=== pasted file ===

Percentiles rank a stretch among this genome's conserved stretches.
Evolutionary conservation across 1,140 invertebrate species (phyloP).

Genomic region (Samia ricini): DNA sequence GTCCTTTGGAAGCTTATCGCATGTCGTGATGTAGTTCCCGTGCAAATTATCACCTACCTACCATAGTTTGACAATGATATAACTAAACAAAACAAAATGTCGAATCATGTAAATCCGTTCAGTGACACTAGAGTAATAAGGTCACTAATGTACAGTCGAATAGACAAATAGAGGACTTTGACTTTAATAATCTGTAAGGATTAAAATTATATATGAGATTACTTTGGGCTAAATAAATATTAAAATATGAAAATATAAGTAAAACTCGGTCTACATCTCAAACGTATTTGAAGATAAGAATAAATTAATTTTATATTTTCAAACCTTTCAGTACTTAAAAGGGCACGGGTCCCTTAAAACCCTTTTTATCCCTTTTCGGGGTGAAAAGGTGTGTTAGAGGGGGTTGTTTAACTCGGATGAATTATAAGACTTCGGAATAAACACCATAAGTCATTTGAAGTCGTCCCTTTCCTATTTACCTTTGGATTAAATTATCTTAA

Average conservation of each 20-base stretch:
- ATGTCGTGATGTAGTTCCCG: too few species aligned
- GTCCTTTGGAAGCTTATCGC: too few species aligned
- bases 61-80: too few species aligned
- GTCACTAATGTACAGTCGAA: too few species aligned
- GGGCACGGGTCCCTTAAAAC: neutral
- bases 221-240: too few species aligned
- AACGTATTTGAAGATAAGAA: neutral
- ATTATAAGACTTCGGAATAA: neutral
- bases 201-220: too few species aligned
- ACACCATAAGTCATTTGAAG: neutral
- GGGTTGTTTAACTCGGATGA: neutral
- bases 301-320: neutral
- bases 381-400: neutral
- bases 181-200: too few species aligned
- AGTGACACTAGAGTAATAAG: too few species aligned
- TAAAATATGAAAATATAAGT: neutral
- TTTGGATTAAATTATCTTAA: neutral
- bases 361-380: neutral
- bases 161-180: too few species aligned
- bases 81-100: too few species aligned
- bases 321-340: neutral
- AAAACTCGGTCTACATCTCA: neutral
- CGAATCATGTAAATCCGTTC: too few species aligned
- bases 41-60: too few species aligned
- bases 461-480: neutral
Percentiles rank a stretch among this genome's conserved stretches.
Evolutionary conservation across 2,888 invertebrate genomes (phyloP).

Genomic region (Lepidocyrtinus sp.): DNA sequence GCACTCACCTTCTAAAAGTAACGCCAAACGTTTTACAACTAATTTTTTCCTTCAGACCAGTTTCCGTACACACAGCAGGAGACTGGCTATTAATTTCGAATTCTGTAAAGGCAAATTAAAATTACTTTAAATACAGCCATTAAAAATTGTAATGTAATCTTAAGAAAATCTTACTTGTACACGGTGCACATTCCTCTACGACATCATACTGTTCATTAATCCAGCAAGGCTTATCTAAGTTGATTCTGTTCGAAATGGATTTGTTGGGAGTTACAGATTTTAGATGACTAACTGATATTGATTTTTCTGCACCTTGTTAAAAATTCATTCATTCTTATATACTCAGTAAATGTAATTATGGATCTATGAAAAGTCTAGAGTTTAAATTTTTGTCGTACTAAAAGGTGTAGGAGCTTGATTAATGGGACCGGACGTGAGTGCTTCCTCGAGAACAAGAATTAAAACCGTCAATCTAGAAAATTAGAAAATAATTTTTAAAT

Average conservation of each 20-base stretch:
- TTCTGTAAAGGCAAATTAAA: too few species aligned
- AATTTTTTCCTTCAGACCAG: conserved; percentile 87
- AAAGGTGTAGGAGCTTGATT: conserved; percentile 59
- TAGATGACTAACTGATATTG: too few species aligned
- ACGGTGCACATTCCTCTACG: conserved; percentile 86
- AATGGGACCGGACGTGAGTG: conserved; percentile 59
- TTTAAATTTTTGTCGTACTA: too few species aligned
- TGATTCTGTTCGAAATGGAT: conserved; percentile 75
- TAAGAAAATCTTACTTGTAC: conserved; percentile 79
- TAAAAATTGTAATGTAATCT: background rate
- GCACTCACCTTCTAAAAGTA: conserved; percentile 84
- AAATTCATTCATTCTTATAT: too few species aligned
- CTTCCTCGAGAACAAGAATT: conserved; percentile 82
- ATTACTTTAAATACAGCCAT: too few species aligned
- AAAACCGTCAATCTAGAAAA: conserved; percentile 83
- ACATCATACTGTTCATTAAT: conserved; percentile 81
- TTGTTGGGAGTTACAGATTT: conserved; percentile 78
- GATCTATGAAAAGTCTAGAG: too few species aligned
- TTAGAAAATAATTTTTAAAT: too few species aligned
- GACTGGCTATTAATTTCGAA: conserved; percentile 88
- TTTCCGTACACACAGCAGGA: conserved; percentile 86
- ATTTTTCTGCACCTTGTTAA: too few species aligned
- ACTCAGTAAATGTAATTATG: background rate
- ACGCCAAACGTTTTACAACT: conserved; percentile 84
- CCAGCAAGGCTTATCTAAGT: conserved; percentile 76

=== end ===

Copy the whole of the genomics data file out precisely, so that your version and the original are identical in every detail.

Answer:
Percentiles rank a stretch among this genome's conserved stretches.
Evolutionary conservation across 1,140 invertebrate species (phyloP).

Genomic region (Samia ricini): DNA sequence GTCCTTTGGAAGCTTATCGCATGTCGTGATGTAGTTCCCGTGCAAATTATCACCTACCTACCATAGTTTGACAATGATATAACTAAACAAAACAAAATGTCGAATCATGTAAATCCGTTCAGTGACACTAGAGTAATAAGGTCACTAATGTACAGTCGAATAGACAAATAGAGGACTTTGACTTTAATAATCTGTAAGGATTAAAATTATATATGAGATTACTTTGGGCTAAATAAATATTAAAATATGAAAATATAAGTAAAACTCGGTCTACATCTCAAACGTATTTGAAGATAAGAATAAATTAATTTTATATTTTCAAACCTTTCAGTACTTAAAAGGGCACGGGTCCCTTAAAACCCTTTTTATCCCTTTTCGGGGTGAAAAGGTGTGTTAGAGGGGGTTGTTTAACTCGGATGAATTATAAGACTTCGGAATAAACACCATAAGTCATTTGAAGTCGTCCCTTTCCTATTTACCTTTGGATTAAATTATCTTAA

Average conservation of each 20-base stretch:
- ATGTCGTGATGTAGTTCCCG: too few species aligned
- GTCCTTTGGAAGCTTATCGC: too few species aligned
- bases 61-80: too few species aligned
- GTCACTAATGTACAGTCGAA: too few species aligned
- GGGCACGGGTCCCTTAAAAC: neutral
- bases 221-240: too few species aligned
- AACGTATTTGAAGATAAGAA: neutral
- ATTATAAGACTTCGGAATAA: neutral
- bases 201-220: too few species aligned
- ACACCATAAGTCATTTGAAG: neutral
- GGGTTGTTTAACTCGGATGA: neutral
- bases 301-320: neutral
- bases 381-400: neutral
- bases 181-200: too few species aligned
- AGTGACACTAGAGTAATAAG: too few species aligned
- TAAAATATGAAAATATAAGT: neutral
- TTTGGATTAAATTATCTTAA: neutral
- bases 361-380: neutral
- bases 161-180: too few species aligned
- bases 81-100: too few species aligned
- bases 321-340: neutral
- AAAACTCGGTCTACATCTCA: neutral
- CGAATCATGTAAATCCGTTC: too few species aligned
- bases 41-60: too few species aligned
- bases 461-480: neutral
Percentiles rank a stretch among this genome's conserved stretches.
Evolutionary conservation across 2,888 invertebrate genomes (phyloP).

Genomic region (Lepidocyrtinus sp.): DNA sequence GCACTCACCTTCTAAAAGTAACGCCAAACGTTTTACAACTAATTTTTTCCTTCAGACCAGTTTCCGTACACACAGCAGGAGACTGGCTATTAATTTCGAATTCTGTAAAGGCAAATTAAAATTACTTTAAATACAGCCATTAAAAATTGTAATGTAATCTTAAGAAAATCTTACTTGTACACGGTGCACATTCCTCTACGACATCATACTGTTCATTAATCCAGCAAGGCTTATCTAAGTTGATTCTGTTCGAAATGGATTTGTTGGGAGTTACAGATTTTAGATGACTAACTGATATTGATTTTTCTGCACCTTGTTAAAAATTCATTCATTCTTATATACTCAGTAAATGTAATTATGGATCTATGAAAAGTCTAGAGTTTAAATTTTTGTCGTACTAAAAGGTGTAGGAGCTTGATTAATGGGACCGGACGTGAGTGCTTCCTCGAGAACAAGAATTAAAACCGTCAATCTAGAAAATTAGAAAATAATTTTTAAAT

Average conservation of each 20-base stretch:
- TTCTGTAAAGGCAAATTAAA: too few species aligned
- AATTTTTTCCTTCAGACCAG: conserved; percentile 87
- AAAGGTGTAGGAGCTTGATT: conserved; percentile 59
- TAGATGACTAACTGATATTG: too few species aligned
- ACGGTGCACATTCCTCTACG: conserved; percentile 86
- AATGGGACCGGACGTGAGTG: conserved; percentile 59
- TTTAAATTTTTGTCGTACTA: too few species aligned
- TGATTCTGTTCGAAATGGAT: conserved; percentile 75
- TAAGAAAATCTTACTTGTAC: conserved; percentile 79
- TAAAAATTGTAATGTAATCT: background rate
- GCACTCACCTTCTAAAAGTA: conserved; percentile 84
- AAATTCATTCATTCTTATAT: too few species aligned
- CTTCCTCGAGAACAAGAATT: conserved; percentile 82
- ATTACTTTAAATACAGCCAT: too few species aligned
- AAAACCGTCAATCTAGAAAA: conserved; percentile 83
- ACATCATACTGTTCATTAAT: conserved; percentile 81
- TTGTTGGGAGTTACAGATTT: conserved; percentile 78
- GATCTATGAAAAGTCTAGAG: too few species aligned
- TTAGAAAATAATTTTTAAAT: too few species aligned
- GACTGGCTATTAATTTCGAA: conserved; percentile 88
- TTTCCGTACACACAGCAGGA: conserved; percentile 86
- ATTTTTCTGCACCTTGTTAA: too few species aligned
- ACTCAGTAAATGTAATTATG: background rate
- ACGCCAAACGTTTTACAACT: conserved; percentile 84
- CCAGCAAGGCTTATCTAAGT: conserved; percentile 76